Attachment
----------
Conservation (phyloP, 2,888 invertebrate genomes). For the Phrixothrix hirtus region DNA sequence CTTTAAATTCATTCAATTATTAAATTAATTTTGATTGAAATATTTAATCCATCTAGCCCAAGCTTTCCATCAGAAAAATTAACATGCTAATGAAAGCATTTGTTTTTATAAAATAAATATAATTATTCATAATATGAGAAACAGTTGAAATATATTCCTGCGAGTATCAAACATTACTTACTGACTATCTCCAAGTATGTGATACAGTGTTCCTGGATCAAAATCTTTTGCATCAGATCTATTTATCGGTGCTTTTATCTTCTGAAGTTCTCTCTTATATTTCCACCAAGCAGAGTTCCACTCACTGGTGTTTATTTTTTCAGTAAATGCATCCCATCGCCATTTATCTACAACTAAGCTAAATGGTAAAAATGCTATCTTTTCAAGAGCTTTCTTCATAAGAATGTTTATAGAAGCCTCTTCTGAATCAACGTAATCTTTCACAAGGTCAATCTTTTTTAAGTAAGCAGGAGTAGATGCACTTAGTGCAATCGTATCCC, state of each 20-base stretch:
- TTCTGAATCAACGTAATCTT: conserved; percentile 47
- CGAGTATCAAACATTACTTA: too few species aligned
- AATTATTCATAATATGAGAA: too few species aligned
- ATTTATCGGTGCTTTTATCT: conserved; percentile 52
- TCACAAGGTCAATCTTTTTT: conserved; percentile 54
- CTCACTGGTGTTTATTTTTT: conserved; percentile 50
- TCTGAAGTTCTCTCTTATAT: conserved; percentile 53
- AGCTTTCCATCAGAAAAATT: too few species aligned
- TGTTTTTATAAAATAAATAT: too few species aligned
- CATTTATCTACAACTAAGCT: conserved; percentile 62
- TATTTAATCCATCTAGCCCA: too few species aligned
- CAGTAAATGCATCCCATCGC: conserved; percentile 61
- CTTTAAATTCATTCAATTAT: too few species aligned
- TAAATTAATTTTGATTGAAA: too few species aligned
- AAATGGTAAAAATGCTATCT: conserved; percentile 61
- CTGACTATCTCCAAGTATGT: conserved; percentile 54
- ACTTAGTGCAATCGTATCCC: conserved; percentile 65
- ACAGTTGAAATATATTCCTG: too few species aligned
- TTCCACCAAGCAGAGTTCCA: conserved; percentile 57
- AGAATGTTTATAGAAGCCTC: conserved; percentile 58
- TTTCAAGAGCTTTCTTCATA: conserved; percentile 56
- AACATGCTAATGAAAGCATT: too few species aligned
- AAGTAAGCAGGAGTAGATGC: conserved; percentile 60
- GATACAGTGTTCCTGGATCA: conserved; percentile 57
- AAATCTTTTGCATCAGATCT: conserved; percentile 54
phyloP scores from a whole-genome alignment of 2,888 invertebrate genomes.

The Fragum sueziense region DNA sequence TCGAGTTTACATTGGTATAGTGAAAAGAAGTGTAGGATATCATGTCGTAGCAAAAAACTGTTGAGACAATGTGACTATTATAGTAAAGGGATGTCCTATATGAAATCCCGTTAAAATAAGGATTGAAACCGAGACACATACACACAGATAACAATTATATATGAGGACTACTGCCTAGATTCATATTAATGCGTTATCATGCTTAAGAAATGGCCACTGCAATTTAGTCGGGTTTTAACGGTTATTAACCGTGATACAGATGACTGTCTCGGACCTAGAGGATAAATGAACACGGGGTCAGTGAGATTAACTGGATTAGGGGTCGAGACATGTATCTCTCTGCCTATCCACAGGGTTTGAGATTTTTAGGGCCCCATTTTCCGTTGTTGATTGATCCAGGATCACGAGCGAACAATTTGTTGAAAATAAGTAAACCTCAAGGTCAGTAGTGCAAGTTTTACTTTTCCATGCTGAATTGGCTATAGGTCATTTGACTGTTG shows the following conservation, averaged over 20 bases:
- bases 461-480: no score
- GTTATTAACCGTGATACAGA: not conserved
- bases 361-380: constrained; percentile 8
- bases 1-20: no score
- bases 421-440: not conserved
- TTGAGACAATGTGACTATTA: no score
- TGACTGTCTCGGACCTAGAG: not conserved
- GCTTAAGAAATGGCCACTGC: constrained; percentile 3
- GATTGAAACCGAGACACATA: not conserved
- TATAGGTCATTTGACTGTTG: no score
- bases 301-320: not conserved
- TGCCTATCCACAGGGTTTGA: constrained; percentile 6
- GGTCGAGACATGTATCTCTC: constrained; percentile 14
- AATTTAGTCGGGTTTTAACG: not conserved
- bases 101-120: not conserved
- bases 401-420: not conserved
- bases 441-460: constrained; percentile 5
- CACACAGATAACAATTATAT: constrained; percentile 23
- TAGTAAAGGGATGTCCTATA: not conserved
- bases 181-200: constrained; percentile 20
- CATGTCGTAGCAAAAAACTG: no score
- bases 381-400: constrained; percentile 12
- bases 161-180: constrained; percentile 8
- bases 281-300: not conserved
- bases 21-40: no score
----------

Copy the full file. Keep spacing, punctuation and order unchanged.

Conservation (phyloP, 2,888 invertebrate genomes). For the Phrixothrix hirtus region DNA sequence CTTTAAATTCATTCAATTATTAAATTAATTTTGATTGAAATATTTAATCCATCTAGCCCAAGCTTTCCATCAGAAAAATTAACATGCTAATGAAAGCATTTGTTTTTATAAAATAAATATAATTATTCATAATATGAGAAACAGTTGAAATATATTCCTGCGAGTATCAAACATTACTTACTGACTATCTCCAAGTATGTGATACAGTGTTCCTGGATCAAAATCTTTTGCATCAGATCTATTTATCGGTGCTTTTATCTTCTGAAGTTCTCTCTTATATTTCCACCAAGCAGAGTTCCACTCACTGGTGTTTATTTTTTCAGTAAATGCATCCCATCGCCATTTATCTACAACTAAGCTAAATGGTAAAAATGCTATCTTTTCAAGAGCTTTCTTCATAAGAATGTTTATAGAAGCCTCTTCTGAATCAACGTAATCTTTCACAAGGTCAATCTTTTTTAAGTAAGCAGGAGTAGATGCACTTAGTGCAATCGTATCCC, state of each 20-base stretch:
- TTCTGAATCAACGTAATCTT: conserved; percentile 47
- CGAGTATCAAACATTACTTA: too few species aligned
- AATTATTCATAATATGAGAA: too few species aligned
- ATTTATCGGTGCTTTTATCT: conserved; percentile 52
- TCACAAGGTCAATCTTTTTT: conserved; percentile 54
- CTCACTGGTGTTTATTTTTT: conserved; percentile 50
- TCTGAAGTTCTCTCTTATAT: conserved; percentile 53
- AGCTTTCCATCAGAAAAATT: too few species aligned
- TGTTTTTATAAAATAAATAT: too few species aligned
- CATTTATCTACAACTAAGCT: conserved; percentile 62
- TATTTAATCCATCTAGCCCA: too few species aligned
- CAGTAAATGCATCCCATCGC: conserved; percentile 61
- CTTTAAATTCATTCAATTAT: too few species aligned
- TAAATTAATTTTGATTGAAA: too few species aligned
- AAATGGTAAAAATGCTATCT: conserved; percentile 61
- CTGACTATCTCCAAGTATGT: conserved; percentile 54
- ACTTAGTGCAATCGTATCCC: conserved; percentile 65
- ACAGTTGAAATATATTCCTG: too few species aligned
- TTCCACCAAGCAGAGTTCCA: conserved; percentile 57
- AGAATGTTTATAGAAGCCTC: conserved; percentile 58
- TTTCAAGAGCTTTCTTCATA: conserved; percentile 56
- AACATGCTAATGAAAGCATT: too few species aligned
- AAGTAAGCAGGAGTAGATGC: conserved; percentile 60
- GATACAGTGTTCCTGGATCA: conserved; percentile 57
- AAATCTTTTGCATCAGATCT: conserved; percentile 54
phyloP scores from a whole-genome alignment of 2,888 invertebrate genomes.

The Fragum sueziense region DNA sequence TCGAGTTTACATTGGTATAGTGAAAAGAAGTGTAGGATATCATGTCGTAGCAAAAAACTGTTGAGACAATGTGACTATTATAGTAAAGGGATGTCCTATATGAAATCCCGTTAAAATAAGGATTGAAACCGAGACACATACACACAGATAACAATTATATATGAGGACTACTGCCTAGATTCATATTAATGCGTTATCATGCTTAAGAAATGGCCACTGCAATTTAGTCGGGTTTTAACGGTTATTAACCGTGATACAGATGACTGTCTCGGACCTAGAGGATAAATGAACACGGGGTCAGTGAGATTAACTGGATTAGGGGTCGAGACATGTATCTCTCTGCCTATCCACAGGGTTTGAGATTTTTAGGGCCCCATTTTCCGTTGTTGATTGATCCAGGATCACGAGCGAACAATTTGTTGAAAATAAGTAAACCTCAAGGTCAGTAGTGCAAGTTTTACTTTTCCATGCTGAATTGGCTATAGGTCATTTGACTGTTG shows the following conservation, averaged over 20 bases:
- bases 461-480: no score
- GTTATTAACCGTGATACAGA: not conserved
- bases 361-380: constrained; percentile 8
- bases 1-20: no score
- bases 421-440: not conserved
- TTGAGACAATGTGACTATTA: no score
- TGACTGTCTCGGACCTAGAG: not conserved
- GCTTAAGAAATGGCCACTGC: constrained; percentile 3
- GATTGAAACCGAGACACATA: not conserved
- TATAGGTCATTTGACTGTTG: no score
- bases 301-320: not conserved
- TGCCTATCCACAGGGTTTGA: constrained; percentile 6
- GGTCGAGACATGTATCTCTC: constrained; percentile 14
- AATTTAGTCGGGTTTTAACG: not conserved
- bases 101-120: not conserved
- bases 401-420: not conserved
- bases 441-460: constrained; percentile 5
- CACACAGATAACAATTATAT: constrained; percentile 23
- TAGTAAAGGGATGTCCTATA: not conserved
- bases 181-200: constrained; percentile 20
- CATGTCGTAGCAAAAAACTG: no score
- bases 381-400: constrained; percentile 12
- bases 161-180: constrained; percentile 8
- bases 281-300: not conserved
- bases 21-40: no score